Monday, October 16, 2006

Novak: Reynolds Among Republicans "Sure To Lose Their Seats"

Is Tom Reynolds history?

Conservative columnist Robert Novak, in his syndicated column yesterday, makes a strong argument that Reynolds (R-NY) is going to lose big to Democrat Jack Davis -- and Republican insiders know it.

"A Republican campaign operative with a reputation for accuracy has put Rep. Tom Reynolds, chairman of the National Republican Congressional Committee, on the list of incumbent Republicans who are ''gone'' -- that is, sure to lose their seats on Nov. 7," Novak writes.

Polls from Zogby and RT Strategies show Reynolds trailing Davis by more than 15 points.

As JABBS has previously noted, Reynolds' campaign has flatlined because he is one of several Republican leaders who say they knew for months about inappropriate e-mails former Rep. Mark Foley (R-FL) sent to House pages. The best Reynolds has done is pass the buck to House Speaker Dennis Hastert (R-IL). Reynolds, chairman of the National Republican Congressional Committee, apparently asked Foley to run for re-election, even though he likely knew of Foley's "behavioral problems."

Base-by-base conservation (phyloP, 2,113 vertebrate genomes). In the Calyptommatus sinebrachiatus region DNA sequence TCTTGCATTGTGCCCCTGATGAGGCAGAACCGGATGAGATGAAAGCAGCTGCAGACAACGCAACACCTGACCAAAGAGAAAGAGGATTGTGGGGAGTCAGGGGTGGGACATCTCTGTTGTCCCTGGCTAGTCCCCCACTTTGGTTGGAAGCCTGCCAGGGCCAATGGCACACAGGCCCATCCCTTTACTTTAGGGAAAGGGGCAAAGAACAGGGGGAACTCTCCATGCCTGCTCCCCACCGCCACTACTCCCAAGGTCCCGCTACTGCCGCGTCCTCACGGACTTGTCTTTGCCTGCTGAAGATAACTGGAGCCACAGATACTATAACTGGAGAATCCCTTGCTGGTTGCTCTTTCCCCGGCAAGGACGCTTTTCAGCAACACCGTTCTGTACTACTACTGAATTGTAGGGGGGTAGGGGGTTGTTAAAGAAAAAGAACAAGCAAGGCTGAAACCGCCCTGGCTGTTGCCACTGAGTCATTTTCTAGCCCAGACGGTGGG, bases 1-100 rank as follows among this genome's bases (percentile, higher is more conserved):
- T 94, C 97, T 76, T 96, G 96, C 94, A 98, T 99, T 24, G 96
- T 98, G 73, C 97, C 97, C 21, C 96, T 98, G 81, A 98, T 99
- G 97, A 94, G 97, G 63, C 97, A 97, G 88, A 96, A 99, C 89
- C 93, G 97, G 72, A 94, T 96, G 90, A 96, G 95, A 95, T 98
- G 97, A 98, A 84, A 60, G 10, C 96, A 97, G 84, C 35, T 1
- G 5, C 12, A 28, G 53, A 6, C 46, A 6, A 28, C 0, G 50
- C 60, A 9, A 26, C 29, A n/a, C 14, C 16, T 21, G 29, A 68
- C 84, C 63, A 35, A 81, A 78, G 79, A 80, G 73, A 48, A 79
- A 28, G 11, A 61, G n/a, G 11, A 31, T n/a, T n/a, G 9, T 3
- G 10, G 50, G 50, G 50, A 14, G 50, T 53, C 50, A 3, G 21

23 Comments:

Anonymous Anonymous said...

When is Harry “The Realtor” Reid going to resign and take his culture of corruption with him. Did he really have the audacity to use campaign money for Christmas bonuses? What the hell is wrong with him? As every lib democrat knows, they are holiday bonuses. How can you call it a Christmas bonus when you have separation of Church and State?

And lastly, I am glad to see he has amended his ethics report, but he should still resign. Does a bank robber who gets caught get to give back the money and not do jail time. Well maybe he would. As long as that bank robber was a democrat.

9:04 AM  
Blogger thewaronterrible said...

Give it up anonymous.
You are obsessed on this blog with "Realtor" Reid's land sale, why don't you then bring equal attention to Dennis Hastert's real estate deal earlier in the year where he made $2 million from the sale of land in Illinois through using his office to guarantee passage of a highway project that would bolster the value of the property.
Hastert only made minimal disclosures to the public of the transaction.